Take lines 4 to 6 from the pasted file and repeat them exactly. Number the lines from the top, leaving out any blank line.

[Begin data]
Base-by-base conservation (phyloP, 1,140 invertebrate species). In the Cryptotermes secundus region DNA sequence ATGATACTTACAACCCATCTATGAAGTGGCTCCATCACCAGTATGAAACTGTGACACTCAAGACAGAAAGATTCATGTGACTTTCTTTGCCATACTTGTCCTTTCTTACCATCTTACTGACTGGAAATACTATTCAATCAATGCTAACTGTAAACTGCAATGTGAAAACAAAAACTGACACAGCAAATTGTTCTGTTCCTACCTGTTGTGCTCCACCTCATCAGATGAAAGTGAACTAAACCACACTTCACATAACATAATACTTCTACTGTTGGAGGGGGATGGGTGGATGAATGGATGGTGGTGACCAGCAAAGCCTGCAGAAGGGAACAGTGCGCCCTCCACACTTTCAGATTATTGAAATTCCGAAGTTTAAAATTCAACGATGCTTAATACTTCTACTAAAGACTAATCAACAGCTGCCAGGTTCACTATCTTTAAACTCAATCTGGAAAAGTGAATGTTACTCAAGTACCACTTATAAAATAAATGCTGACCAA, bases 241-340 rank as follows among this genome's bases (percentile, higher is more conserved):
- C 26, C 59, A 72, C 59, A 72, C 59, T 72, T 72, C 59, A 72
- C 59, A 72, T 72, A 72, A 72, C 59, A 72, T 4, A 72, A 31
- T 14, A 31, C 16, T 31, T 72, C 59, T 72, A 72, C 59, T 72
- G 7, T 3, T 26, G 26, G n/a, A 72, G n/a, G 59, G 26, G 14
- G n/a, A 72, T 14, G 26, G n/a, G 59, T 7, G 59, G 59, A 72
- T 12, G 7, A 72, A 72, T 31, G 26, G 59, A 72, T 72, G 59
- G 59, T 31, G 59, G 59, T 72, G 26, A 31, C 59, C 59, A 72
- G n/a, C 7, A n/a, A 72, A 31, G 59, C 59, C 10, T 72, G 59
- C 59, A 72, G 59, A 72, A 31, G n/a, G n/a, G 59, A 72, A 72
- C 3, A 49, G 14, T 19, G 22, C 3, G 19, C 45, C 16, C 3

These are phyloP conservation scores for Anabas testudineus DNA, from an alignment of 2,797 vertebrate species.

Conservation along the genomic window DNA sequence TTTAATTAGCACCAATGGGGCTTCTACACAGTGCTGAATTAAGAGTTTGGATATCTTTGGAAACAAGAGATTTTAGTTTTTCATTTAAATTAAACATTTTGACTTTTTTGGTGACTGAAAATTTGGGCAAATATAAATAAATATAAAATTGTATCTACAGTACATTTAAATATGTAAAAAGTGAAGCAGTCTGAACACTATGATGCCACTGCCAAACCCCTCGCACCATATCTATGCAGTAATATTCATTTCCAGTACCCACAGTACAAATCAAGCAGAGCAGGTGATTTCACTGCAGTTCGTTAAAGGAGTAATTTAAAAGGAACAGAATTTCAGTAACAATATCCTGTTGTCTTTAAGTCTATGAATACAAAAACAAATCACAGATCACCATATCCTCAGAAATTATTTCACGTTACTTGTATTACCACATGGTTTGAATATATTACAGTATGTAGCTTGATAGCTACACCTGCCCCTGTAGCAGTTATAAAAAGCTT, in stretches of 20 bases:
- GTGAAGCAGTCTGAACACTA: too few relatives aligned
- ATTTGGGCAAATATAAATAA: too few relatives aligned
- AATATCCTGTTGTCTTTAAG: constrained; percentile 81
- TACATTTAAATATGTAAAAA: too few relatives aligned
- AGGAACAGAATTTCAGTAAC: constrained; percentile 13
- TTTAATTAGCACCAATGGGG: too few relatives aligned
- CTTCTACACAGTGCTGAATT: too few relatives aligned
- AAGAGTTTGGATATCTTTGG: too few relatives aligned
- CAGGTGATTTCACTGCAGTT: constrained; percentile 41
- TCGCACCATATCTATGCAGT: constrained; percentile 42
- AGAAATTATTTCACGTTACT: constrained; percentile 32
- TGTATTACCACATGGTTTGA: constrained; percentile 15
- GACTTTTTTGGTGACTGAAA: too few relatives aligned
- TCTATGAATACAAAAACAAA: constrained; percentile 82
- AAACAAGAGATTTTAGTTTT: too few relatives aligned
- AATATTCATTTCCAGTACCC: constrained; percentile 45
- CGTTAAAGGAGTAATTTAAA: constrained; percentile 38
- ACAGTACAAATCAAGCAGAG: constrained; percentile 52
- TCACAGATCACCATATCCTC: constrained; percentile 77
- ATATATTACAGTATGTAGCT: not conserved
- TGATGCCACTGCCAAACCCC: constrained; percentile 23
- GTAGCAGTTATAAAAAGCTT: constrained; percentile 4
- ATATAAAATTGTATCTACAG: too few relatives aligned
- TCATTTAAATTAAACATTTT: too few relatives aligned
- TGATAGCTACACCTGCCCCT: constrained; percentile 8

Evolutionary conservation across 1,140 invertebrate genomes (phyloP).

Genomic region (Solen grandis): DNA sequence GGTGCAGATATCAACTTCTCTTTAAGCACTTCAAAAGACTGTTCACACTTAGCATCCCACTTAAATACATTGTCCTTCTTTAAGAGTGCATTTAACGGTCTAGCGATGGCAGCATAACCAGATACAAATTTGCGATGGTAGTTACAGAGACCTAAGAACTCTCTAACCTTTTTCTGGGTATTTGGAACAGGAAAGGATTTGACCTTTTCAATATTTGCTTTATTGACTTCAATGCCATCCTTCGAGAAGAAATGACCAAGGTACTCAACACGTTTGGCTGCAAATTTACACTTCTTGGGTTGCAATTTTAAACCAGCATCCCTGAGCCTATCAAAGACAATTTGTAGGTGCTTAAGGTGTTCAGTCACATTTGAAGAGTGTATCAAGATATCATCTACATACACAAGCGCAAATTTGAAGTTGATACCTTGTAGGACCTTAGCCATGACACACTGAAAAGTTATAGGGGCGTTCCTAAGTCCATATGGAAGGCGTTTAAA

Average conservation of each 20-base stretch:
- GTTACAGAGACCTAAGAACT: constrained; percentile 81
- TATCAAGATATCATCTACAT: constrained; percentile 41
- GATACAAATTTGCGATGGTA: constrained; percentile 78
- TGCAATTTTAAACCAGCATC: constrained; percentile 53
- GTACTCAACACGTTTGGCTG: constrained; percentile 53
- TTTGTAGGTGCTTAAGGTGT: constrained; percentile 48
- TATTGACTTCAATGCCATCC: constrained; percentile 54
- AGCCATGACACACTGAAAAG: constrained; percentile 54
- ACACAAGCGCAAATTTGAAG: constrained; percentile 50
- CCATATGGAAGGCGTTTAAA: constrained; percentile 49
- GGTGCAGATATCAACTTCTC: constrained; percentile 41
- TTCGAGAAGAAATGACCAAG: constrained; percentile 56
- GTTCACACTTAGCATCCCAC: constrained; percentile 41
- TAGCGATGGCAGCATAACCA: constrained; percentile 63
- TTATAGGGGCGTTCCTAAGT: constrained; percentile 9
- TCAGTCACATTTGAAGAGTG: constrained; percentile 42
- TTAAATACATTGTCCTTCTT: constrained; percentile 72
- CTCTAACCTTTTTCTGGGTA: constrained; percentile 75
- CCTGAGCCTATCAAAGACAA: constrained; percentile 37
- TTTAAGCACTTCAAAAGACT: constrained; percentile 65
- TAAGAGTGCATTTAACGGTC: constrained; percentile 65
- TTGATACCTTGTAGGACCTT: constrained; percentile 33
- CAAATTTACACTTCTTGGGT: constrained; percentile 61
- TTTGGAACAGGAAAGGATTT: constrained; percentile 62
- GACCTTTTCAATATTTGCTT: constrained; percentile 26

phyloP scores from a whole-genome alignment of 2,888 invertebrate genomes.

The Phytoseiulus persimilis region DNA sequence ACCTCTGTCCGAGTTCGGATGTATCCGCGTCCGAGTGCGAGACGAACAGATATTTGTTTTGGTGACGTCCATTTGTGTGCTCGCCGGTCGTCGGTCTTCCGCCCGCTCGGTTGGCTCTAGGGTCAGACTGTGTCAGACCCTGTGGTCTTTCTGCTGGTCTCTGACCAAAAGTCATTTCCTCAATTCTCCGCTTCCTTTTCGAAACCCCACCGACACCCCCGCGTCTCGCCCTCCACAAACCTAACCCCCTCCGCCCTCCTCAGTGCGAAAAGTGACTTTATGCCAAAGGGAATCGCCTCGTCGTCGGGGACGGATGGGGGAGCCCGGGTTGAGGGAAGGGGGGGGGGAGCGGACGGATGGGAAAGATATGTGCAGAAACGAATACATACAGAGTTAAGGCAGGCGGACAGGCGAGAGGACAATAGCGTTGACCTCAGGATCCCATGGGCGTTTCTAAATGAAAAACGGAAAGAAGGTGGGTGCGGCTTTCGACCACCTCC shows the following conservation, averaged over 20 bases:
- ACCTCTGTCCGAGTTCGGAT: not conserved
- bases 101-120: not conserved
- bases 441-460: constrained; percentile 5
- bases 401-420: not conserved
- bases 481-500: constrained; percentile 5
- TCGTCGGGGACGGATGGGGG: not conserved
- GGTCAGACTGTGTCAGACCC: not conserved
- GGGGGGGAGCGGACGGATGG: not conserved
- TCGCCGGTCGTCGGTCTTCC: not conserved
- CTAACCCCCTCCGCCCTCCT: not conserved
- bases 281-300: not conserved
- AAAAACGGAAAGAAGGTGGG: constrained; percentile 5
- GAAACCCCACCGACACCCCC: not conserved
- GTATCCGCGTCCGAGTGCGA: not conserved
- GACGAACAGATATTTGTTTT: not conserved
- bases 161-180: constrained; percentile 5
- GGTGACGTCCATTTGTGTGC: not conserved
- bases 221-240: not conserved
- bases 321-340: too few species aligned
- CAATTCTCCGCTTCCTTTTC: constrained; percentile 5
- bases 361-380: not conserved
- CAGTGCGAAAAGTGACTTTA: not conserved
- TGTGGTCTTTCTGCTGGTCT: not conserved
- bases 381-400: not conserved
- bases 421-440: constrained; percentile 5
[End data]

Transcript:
- T 14, A 31, C 16, T 31, T 72, C 59, T 72, A 72, C 59, T 72
- G 7, T 3, T 26, G 26, G n/a, A 72, G n/a, G 59, G 26, G 14
- G n/a, A 72, T 14, G 26, G n/a, G 59, T 7, G 59, G 59, A 72